ORLite::Migrate(3) Extremely light weight SQLite-specific schema migration


# Build your ORM class using a patch timeline
# stored in the shared files directory.
use ORLite::Migrate {
create => 1,
file => 'sqlite.db',
timeline => File::Spec->catdir(
File::ShareDir::module_dir('My::Module'), 'patches',
user_version => 8,
# migrate-1.pl - A trivial schema patch

use strict;
use DBI ();

# Locate the SQLite database
my $file = <STDIN>;
unless ( -f $file and -w $file ) {
die "SQLite file $file does not exist";

# Connect to the SQLite database
my $dbh = DBI->connect("dbi:SQLite(RaiseError=>1):$file");
unless ( $dbh ) {
die "Failed to connect to $file";

$dbh->do( <<'END_SQL' );
create table foo (
id integer not null primary key,
name varchar(32) not null


SQLite is a light weight single file SQL database that provides an excellent platform for embedded storage of structured data.

ORLite is a light weight single class Object-Relational Mapper (ORM) system specifically designed for (and limited to only) work with SQLite.

ORLite::Migrate is a light weight single class Database Schema Migration enhancement for ORLite.

It provides a simple implementation of schema versioning within the SQLite database using the built-in "user_version" pragma (which is set to zero by default).

When setting up the ORM class, an additional "timeline" parameter is provided, which should be either a monolithic timeline class, or a directory containing standalone migration scripts.

A ``timeline'' is a set of revisioned schema changed, to be applied in order and representing the evolution of the database schema over time. The end of the timeline, representing by the highest revision number, represents the ``current'' anticipated schema for the application.

Because the patch sequence can be calculated from any arbitrary starting version, by keeping the historical set of changes in your application as schema patches it is possible for the user of any older application version to install the most current version of an application and have their database upgraded smoothly and safely.

The recommended location to store the migration timeline is a shared files directory, locatable using one of the functions from File::ShareDir.

The timeline for your application can be specified in two different forms, with different advantages and disadvantages.

Timeline Directories

A Timeline Directory is a directory on the filesystem containing a set of Perl scripts named in a consistent pattern.

These patch scripts are named in the form migrate-$version.pl, where $version is the schema version to migrate to. A typical timeline directory will look something like the following.


ORLite::Migrate formulates a migration plan that starts at the current database "user_version" pragma value, executing the migration script that has the version "user_version + 1", then executing "user_version + 2" and so on.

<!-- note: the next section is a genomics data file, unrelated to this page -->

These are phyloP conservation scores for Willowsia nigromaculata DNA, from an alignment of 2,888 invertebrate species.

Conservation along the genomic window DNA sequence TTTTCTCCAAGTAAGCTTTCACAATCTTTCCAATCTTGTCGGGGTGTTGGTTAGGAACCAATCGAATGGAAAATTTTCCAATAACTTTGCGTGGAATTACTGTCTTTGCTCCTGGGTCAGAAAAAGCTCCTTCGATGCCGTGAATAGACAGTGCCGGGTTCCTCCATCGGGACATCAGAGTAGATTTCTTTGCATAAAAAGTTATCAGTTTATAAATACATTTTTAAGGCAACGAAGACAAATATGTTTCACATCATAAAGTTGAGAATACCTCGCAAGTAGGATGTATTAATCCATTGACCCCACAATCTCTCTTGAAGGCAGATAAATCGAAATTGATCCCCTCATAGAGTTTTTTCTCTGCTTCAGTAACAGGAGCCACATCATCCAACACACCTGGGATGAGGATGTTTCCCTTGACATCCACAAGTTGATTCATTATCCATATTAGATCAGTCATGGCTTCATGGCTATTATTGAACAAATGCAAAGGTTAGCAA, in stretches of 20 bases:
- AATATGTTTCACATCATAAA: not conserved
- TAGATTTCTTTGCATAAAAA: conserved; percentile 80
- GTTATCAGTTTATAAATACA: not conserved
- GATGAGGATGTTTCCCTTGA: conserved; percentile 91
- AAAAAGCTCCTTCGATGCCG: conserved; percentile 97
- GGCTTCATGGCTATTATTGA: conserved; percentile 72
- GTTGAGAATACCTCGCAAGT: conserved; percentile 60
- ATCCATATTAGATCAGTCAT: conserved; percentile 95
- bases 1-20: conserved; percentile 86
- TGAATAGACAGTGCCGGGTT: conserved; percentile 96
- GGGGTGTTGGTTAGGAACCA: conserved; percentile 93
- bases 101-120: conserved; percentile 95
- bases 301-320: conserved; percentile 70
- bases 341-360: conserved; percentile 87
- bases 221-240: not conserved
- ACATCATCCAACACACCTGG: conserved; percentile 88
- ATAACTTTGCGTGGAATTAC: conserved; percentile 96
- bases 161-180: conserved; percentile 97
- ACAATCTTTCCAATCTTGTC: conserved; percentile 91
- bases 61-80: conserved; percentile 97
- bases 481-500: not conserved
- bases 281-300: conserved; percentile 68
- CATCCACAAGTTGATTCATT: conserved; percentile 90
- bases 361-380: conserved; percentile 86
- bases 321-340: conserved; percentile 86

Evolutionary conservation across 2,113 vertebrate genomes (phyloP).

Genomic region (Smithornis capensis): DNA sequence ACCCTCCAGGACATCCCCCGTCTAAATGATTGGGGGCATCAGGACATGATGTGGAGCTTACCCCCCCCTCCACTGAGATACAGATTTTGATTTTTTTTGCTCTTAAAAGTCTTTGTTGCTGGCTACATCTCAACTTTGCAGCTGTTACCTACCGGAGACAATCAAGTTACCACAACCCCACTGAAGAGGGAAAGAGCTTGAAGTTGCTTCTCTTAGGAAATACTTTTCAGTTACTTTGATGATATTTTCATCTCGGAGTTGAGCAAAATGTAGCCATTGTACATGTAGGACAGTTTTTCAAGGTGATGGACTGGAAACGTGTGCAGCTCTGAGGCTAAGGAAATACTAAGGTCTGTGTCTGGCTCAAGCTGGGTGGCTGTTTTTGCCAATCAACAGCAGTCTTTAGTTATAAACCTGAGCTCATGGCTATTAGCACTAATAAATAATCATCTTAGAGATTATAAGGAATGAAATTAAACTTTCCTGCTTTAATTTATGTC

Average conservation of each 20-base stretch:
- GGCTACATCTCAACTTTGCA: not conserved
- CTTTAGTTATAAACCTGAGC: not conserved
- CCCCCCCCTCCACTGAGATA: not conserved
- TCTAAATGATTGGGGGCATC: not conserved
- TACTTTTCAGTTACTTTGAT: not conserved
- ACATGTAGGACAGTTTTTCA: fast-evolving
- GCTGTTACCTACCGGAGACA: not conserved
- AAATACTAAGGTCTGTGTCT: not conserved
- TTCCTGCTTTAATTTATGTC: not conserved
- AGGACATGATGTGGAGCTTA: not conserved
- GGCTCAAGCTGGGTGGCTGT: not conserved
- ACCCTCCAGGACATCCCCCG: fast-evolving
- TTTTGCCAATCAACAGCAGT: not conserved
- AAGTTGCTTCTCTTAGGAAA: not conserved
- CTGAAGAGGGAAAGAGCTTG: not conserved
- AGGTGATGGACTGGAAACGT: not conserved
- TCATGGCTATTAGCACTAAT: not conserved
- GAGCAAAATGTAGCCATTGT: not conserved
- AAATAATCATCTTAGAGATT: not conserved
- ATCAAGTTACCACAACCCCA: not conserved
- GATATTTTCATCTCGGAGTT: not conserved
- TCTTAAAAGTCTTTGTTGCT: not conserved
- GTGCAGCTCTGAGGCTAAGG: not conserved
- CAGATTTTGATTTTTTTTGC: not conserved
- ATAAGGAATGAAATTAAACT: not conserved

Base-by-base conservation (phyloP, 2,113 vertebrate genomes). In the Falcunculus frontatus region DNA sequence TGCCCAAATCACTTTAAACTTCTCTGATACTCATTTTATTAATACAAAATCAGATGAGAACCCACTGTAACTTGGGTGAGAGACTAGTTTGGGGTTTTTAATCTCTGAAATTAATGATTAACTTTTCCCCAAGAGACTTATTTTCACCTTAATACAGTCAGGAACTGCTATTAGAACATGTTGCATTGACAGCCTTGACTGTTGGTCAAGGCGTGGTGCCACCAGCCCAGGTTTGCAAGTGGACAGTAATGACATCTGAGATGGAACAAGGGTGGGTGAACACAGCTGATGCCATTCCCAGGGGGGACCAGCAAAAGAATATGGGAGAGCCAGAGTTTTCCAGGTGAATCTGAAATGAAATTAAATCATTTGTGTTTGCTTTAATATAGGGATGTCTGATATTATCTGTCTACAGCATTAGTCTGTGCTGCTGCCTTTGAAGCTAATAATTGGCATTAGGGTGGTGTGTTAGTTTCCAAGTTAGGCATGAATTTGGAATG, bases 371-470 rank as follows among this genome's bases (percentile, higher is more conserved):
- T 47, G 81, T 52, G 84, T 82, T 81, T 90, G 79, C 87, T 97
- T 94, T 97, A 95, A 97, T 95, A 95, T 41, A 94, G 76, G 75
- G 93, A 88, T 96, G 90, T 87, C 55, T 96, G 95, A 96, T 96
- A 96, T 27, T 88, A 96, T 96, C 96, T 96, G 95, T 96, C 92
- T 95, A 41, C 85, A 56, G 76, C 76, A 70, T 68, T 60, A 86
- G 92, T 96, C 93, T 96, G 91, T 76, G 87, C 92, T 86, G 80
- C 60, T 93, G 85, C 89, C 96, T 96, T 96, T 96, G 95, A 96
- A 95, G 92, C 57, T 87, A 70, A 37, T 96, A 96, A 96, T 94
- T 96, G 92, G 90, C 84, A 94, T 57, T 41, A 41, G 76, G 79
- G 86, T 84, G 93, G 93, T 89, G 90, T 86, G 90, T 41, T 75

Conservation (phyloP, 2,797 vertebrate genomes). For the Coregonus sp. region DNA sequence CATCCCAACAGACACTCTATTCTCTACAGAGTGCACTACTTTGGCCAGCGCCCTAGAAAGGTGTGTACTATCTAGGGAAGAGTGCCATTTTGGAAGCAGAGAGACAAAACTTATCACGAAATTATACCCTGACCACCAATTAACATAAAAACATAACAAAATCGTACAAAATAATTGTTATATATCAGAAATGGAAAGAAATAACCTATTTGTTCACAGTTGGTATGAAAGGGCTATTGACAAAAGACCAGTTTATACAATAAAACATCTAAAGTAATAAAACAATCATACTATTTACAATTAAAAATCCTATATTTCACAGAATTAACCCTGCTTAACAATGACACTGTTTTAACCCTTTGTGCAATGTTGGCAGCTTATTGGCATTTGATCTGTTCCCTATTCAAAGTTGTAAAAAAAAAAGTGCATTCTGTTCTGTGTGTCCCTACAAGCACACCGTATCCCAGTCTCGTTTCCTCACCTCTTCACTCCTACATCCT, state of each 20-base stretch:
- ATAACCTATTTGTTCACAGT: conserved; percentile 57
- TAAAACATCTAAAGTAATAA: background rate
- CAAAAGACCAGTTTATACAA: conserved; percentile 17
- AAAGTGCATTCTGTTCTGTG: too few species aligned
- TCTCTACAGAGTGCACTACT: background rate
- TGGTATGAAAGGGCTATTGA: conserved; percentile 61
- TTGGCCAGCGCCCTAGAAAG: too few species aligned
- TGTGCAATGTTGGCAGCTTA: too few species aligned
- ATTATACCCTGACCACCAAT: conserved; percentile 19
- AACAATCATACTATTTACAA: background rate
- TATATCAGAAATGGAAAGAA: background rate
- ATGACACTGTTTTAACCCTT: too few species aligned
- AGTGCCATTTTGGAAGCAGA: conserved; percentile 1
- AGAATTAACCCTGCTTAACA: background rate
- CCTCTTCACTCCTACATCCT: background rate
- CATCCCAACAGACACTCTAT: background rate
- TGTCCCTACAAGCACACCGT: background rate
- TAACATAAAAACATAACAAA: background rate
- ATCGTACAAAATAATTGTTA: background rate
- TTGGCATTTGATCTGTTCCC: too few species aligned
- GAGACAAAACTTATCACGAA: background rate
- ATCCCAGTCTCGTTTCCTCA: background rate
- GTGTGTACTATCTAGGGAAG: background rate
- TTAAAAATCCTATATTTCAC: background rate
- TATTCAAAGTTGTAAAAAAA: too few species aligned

It will continue stepping forwards until it runs out of patches to execute.

The main advantage of a timeline directory is that each patch is run in its own process and interpreter. Hundreds of patches can be produced by many different authors, with certainty that the changes described in each will be executed as intended.

The main disadvantage of using a timeline directory is that your application must be able to identify the Perl interpreter it is run in so that it can execute a sub-process. This may be difficult or impossible for cases such as PAR-packaged applications and Perl interpreters embedded inside .exe wrappers or larger non-Perl applications.

In general, it is recommended that you use the timeline directory approach unless you encounter a situation in which sub-process execution (or locating the patch files) is difficult.

Timeline Classes

A timeline class places all of the schema patches into a single Perl module, with each patch represented as a method name.

The following is an example of a trivial timeline class.

  package t::lib::MyTimeline;
  use strict;
  use base 'ORLite::Migrate::Timeline';
  my $UPGRADE1 = <<'END_SQL';
  create table foo (
      id integer not null primary key,
      name varchar(32) not null
  insert into foo values ( 1, 'foo' )
  sub upgrade1 {
      my $self = shift;
      foreach ( split /;\s+/, $UPGRADE1 ) {
      return 1;
  sub upgrade2 {
      $_[0]->do("insert into foo values ( 2, 'bar' )");
  sub upgrade3 {
      $_[0]->do("insert into foo values ( 3, 'baz' )");

As with the patch files, the current state of the "user_version" pragma will be examined, and each "upgradeN" method will be called to advance the schema forwards.

The main advantage of a timeline class is that you will not need to execute sub-processes, and so a timeline class will continue to function even in unusual or exotic process contents such as PAR packaging or .exe wrappers.

The main disadvantage of a timeline class is that the entire timeline code must be loaded into memory no matter how many patch steps are needed (and stay in memory after the migration has completed), and all patches share a common interpreter and thus can potentially pollute or corrupt each other.


Bugs should be reported via the CPAN bug tracker at


For other issues, contact the author.


Adam Kennedy <[email protected]>


Copyright 2009 - 2012 Adam Kennedy.

This program is free software; you can redistribute it and/or modify it under the same terms as Perl itself.

The full text of the license can be found in the LICENSE file included with this module.